Cash Flow Problems in Retirement

Tina Haapala |

By Gary Silverman, CFP®

When it comes to creating a budget in retirement, a big part of it is understanding your cash flow. And to understand cash flow, you need to know all the problems that get in its way.

Death is a problem. This is especially true if you are the one who died. But at least your money woes are over. Not so with your survivors. When you die, income streams tied to only your life go away or are reduced. This will happen with Social Security, pensions, and the like. That is why I typically recommend getting survivor benefits so that your spouse will continue to receive an income. You’ll have to see what makes the best sense in your circumstances.

But suffice it to say that if upon your death income goes down, then you need to look at how that budget will work for those you leave behind in retirement. If a shortfall exists, it needs to be made up somehow. This is where life insurance comes in handy. Or you can start lowering your spending now so that if this happens, there is no deficit.

Oh, and Uncle Sam isn’t going to help. A single person pays more taxes than a married couple does on the same income. It’s quite possible with survivor benefits and investment income that your surviving spouse will be in a higher tax bracket than you’re in now. Take that into consideration.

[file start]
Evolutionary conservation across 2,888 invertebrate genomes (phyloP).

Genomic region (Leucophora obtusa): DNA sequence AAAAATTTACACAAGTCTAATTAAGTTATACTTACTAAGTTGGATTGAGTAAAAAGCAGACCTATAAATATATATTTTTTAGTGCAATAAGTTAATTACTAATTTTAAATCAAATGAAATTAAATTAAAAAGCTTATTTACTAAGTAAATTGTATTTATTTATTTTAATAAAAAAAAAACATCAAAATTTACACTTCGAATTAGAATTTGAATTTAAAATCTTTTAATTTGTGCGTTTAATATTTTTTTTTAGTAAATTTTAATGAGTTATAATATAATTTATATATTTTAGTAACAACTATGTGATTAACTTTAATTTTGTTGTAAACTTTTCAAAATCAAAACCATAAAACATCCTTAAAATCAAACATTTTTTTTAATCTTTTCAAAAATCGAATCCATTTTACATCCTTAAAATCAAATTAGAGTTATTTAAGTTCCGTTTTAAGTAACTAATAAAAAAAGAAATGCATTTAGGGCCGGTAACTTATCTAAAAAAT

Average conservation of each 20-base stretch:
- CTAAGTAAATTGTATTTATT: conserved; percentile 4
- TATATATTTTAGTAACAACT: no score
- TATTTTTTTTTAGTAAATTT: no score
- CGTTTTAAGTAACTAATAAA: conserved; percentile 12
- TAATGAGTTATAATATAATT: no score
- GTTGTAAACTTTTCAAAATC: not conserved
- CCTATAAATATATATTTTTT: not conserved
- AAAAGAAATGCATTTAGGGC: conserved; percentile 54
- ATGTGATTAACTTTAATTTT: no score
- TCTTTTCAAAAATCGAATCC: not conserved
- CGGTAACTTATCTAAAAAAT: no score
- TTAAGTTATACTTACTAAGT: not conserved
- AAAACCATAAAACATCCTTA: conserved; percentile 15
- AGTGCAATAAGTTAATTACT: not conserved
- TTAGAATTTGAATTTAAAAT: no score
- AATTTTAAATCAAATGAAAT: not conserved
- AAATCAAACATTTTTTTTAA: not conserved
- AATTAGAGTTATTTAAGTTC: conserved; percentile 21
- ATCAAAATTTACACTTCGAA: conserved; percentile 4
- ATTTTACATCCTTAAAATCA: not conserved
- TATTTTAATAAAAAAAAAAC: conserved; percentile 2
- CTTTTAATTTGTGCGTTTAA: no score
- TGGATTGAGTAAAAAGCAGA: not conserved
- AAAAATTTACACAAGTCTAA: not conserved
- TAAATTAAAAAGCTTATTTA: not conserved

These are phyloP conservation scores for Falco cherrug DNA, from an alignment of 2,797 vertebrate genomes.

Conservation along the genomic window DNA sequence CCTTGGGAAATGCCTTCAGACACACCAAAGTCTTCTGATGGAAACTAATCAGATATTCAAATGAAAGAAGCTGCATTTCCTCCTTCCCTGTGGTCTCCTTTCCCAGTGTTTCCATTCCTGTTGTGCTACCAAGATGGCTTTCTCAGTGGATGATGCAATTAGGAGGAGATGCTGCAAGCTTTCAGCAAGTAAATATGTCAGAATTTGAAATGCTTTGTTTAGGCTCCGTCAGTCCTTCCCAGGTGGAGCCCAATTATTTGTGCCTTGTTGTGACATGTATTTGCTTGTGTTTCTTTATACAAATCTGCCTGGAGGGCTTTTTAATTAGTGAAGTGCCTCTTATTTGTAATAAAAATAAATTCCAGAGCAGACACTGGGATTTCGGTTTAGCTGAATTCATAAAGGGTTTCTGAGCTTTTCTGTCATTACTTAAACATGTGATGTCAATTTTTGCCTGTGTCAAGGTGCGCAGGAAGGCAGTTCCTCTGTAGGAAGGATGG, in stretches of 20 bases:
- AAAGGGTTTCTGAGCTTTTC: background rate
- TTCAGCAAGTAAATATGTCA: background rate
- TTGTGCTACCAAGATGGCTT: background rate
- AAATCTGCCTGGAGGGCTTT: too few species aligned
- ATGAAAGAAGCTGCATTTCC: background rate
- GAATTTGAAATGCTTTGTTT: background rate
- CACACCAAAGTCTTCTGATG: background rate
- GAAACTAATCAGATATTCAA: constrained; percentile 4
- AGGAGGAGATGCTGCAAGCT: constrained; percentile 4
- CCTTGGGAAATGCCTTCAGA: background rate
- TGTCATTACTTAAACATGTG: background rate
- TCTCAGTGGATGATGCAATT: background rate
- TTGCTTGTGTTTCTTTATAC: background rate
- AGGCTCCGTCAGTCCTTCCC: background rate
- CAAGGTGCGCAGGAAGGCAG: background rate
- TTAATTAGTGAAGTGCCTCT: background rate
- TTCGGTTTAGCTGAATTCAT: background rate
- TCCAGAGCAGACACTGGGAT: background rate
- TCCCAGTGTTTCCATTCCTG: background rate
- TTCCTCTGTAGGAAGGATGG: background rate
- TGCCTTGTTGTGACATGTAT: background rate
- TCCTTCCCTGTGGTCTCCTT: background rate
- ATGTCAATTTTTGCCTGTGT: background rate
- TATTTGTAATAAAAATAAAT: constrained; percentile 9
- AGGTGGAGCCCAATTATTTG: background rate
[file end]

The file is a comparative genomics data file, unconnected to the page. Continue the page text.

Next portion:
It is not a loving act to just ignore these things if doing so will require your spouse to cut spending by 10, 20, 30% or more after you die—especially if you’re not willing to do so yourself.

Health care is a problem, too. I have no idea what medical care in this country will look like next year let alone what it will cost 10, 20, or 30 years from now. But no matter what it costs, you will either pay for it in premiums, taxes, or out-of-pocket. Don’t forget to include your best guess as to what this might be in your budget.

This includes long-term care.

Let’s imagine that later in life you have a need for long-term care. Many people assume their spouse will take care of them, but realize if you are old and sick, your spouse may be as well. “Oh, then, my kids will take care of me.” If so, then who is going to replace the income lost by that child or take care of their family while they are taking care of you? While that might happen, burdening your kids is selfish if you could have arranged things for yourself. Let’s say that your needs are modest and that it costs $60,000 a year. This is on top of the current expenses your spouse has.

How does that work with your budget?

If it doesn’t, solutions such as insurance and Medicaid planning are called for. For Medicaid planning talk with an attorney; for insurance, determine how to fit the premiums into your budget.

Next time we’ll look at the problem of guaranteed income streams. Trust me, there are some.

Gary Silverman, CFP® is the founder of Personal Money Planning, LLC, a Wichita Falls retirement planning and investment management firm and author of Real World Investing